28 May 15. Airbus develops new multirole jammer for military platforms. Airbus Defence and Space has developed a new system that can protect military vehicles against radio-controlled improvised explosive devices (RCIEDs) threats. Dubbed Multirole Jammer, the system combines the highest efficiency in countering RCIEDs with comprehensive monitoring of the signal spectrum, and tactical communication jamming. The system, which is based on latest software-defined radio technologies, is able to analyse the signal spectrum around a vehicle, and jam the radio signals intended to ignite roadside bombs in a target-efficient manner.
Airbus Defence and Space Electronics business line head Thomas Müller said, “Lessons learnt from deployments, such as Afghanistan, have made more versatile and compact devices to monitor the electromagnetic spectrum indispensable. Our longstanding experience in electronic warfare enables us to translate latest technologies into solutions, which offer reliable protection to the forces on the ground.”
Leveraging the company’s ultra-fast SMART Responsive Jamming Technology, the jammer can be used for operational signal intelligence in an extended role, thereby contributing to the generation of a comprehensive picture of the signal situation. The task could earlier be accomplished only by separate systems that are limited in number and much more difficult to field. Additionally, the system enables takeover of classic tactical jamming tasks, while supporting the developing counter-unmanned aerial vehicle (UAV) systems. Driven by new digital receiver and signal processing technologies, the system achieves reaction times of well below a millisecond. Unlike legacy systems, the jamming power in the Multirole Jammer is focused on the specific frequency of a detonation signal, rather than being distributed over the whole frequency range. According to the company, the SMART Responsive Jamming Technology is already operational in its Vehicle Protection Jammer. (Source: army-technology.com)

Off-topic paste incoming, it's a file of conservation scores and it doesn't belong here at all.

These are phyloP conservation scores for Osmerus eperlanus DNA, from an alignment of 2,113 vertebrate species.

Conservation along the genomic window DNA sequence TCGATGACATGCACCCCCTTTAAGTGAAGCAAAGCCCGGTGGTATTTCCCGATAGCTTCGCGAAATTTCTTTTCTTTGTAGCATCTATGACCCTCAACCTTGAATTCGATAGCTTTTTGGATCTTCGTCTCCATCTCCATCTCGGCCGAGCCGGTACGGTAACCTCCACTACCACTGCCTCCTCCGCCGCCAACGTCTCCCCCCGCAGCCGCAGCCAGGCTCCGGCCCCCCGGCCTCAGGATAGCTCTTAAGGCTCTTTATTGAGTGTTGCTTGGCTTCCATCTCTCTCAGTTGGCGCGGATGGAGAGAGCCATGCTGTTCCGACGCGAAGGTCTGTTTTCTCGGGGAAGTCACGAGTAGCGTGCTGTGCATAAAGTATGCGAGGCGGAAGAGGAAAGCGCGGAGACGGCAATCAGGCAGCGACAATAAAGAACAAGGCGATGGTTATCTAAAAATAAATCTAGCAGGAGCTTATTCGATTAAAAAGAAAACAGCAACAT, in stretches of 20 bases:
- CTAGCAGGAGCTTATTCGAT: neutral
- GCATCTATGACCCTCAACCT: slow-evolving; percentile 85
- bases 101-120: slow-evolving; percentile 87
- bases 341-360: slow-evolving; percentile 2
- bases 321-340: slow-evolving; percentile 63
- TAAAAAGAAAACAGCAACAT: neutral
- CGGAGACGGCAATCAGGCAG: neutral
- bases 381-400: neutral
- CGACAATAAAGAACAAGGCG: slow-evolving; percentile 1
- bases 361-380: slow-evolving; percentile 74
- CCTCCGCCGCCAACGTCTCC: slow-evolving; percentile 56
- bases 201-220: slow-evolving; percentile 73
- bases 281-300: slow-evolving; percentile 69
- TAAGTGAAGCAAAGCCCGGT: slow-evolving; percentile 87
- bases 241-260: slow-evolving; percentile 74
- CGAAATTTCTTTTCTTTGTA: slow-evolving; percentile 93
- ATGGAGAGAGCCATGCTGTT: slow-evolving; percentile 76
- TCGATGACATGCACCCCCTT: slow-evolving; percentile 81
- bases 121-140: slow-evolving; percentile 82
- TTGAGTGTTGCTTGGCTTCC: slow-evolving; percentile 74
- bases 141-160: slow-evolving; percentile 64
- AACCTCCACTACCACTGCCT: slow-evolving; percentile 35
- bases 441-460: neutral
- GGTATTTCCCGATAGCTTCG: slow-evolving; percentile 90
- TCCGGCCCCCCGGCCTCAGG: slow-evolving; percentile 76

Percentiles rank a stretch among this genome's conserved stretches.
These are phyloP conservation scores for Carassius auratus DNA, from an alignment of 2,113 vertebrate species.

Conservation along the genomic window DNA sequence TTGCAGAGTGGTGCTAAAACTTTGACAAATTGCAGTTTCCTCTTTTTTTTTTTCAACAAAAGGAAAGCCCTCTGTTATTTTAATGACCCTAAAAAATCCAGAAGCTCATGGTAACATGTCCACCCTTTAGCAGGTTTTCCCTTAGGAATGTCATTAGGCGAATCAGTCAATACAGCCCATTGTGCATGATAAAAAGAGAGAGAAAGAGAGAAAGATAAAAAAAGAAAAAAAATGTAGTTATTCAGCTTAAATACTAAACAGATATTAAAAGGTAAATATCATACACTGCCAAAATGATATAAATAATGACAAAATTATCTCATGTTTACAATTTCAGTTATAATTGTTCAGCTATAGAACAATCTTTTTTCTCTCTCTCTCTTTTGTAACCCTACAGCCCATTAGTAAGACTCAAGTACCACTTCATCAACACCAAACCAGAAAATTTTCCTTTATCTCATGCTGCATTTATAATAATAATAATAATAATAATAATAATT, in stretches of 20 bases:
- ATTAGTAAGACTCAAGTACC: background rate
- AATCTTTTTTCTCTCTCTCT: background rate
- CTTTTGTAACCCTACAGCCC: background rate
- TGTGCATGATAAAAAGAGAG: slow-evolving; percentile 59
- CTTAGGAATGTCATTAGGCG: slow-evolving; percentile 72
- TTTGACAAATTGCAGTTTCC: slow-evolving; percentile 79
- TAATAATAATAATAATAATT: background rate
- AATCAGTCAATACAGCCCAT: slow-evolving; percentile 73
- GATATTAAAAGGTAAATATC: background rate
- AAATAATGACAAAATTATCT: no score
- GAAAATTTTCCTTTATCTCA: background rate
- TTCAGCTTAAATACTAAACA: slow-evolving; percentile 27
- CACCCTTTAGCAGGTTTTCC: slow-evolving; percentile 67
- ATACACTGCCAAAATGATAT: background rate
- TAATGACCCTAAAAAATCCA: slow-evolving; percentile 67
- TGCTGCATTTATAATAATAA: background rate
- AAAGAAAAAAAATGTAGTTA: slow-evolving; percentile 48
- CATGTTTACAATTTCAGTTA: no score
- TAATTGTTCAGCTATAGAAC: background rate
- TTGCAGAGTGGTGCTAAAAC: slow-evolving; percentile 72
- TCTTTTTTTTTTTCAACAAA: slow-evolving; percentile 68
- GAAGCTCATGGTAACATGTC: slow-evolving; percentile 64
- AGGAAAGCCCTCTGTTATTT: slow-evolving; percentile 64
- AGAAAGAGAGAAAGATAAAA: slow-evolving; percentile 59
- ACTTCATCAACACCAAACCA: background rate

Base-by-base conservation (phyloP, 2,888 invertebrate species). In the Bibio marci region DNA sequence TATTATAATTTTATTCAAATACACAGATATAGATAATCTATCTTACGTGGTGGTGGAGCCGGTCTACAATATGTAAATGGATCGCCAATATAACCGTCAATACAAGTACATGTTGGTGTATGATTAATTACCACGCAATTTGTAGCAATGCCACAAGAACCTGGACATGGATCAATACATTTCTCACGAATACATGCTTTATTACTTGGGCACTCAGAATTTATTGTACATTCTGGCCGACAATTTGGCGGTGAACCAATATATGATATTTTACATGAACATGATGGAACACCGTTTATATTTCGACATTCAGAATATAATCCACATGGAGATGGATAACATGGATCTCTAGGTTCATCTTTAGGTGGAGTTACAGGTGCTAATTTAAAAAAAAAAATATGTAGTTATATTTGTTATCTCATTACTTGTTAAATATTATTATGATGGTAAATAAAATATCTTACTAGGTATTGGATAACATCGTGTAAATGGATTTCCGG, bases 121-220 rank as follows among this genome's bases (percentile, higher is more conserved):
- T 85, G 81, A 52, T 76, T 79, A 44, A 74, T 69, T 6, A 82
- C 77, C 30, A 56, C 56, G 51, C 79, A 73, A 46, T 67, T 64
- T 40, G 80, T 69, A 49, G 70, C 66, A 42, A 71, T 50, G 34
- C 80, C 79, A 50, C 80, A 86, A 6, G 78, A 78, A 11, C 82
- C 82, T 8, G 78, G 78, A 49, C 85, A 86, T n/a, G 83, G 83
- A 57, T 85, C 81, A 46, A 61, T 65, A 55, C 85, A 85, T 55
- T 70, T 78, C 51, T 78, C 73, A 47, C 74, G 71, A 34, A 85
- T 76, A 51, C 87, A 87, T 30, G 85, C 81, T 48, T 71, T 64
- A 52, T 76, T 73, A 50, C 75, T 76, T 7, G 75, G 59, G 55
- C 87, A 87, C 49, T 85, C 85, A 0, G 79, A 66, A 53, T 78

22 May 15. UK Rewrites Hacking Laws to Give GCHQ Immunity. The UK government has quietly passed new legislation that exempts GCHQ, police, and other intelligence officers from prosecution for hacking into computers and mobile phones. While major or controversial legislative changes usually go through normal parliamentary process (i.e. democratic debate) before being passed into law, in this case an amendment to the Computer Misuse Act was snuck in under the radar as secondary legislation. According to Privacy International, “It appears no regulators, commissioners responsible for overseeing the intelligence agencies, the Information Commissioner’s Office, industry, NGOs or the public were notified or consulted about the proposed legislative changes… There was no public debate.”
Privacy International also suggests that the change to the law was in direct response to a complaint that it filed last year. In May 2014, Privacy International and seven communications providers filed a complaint with the UK Investigatory Powers Tribunal (IPT), asserting that GCHQ’s hacking activities were unlawful under the Computer Misuse Act.
On June 6, just a few weeks after the complaint was filed, the UK government introduced the new legislation via the Serious Crime Bill that would allow GCHQ, intelligence officers, and the police to hack without criminal liability. The bill passed into law on March 3 this year, and became effective on May 3. Privacy International says there was no public debate before the law was enacted, with only a rather one-sided set of stakeholders being consulted (Ministry of Justice, Crown Prosecution Service, Scotland Office, Northern Ireland Office, GCHQ, police, and National Crime Agency).
According to Privacy International’s legal experts, the amended Computer Misuse Act “grants UK law enforcement new leeway to potentially conduct cyber attacks within the UK.” Following Snowden’s leaks throughout 2013 and 2014, a c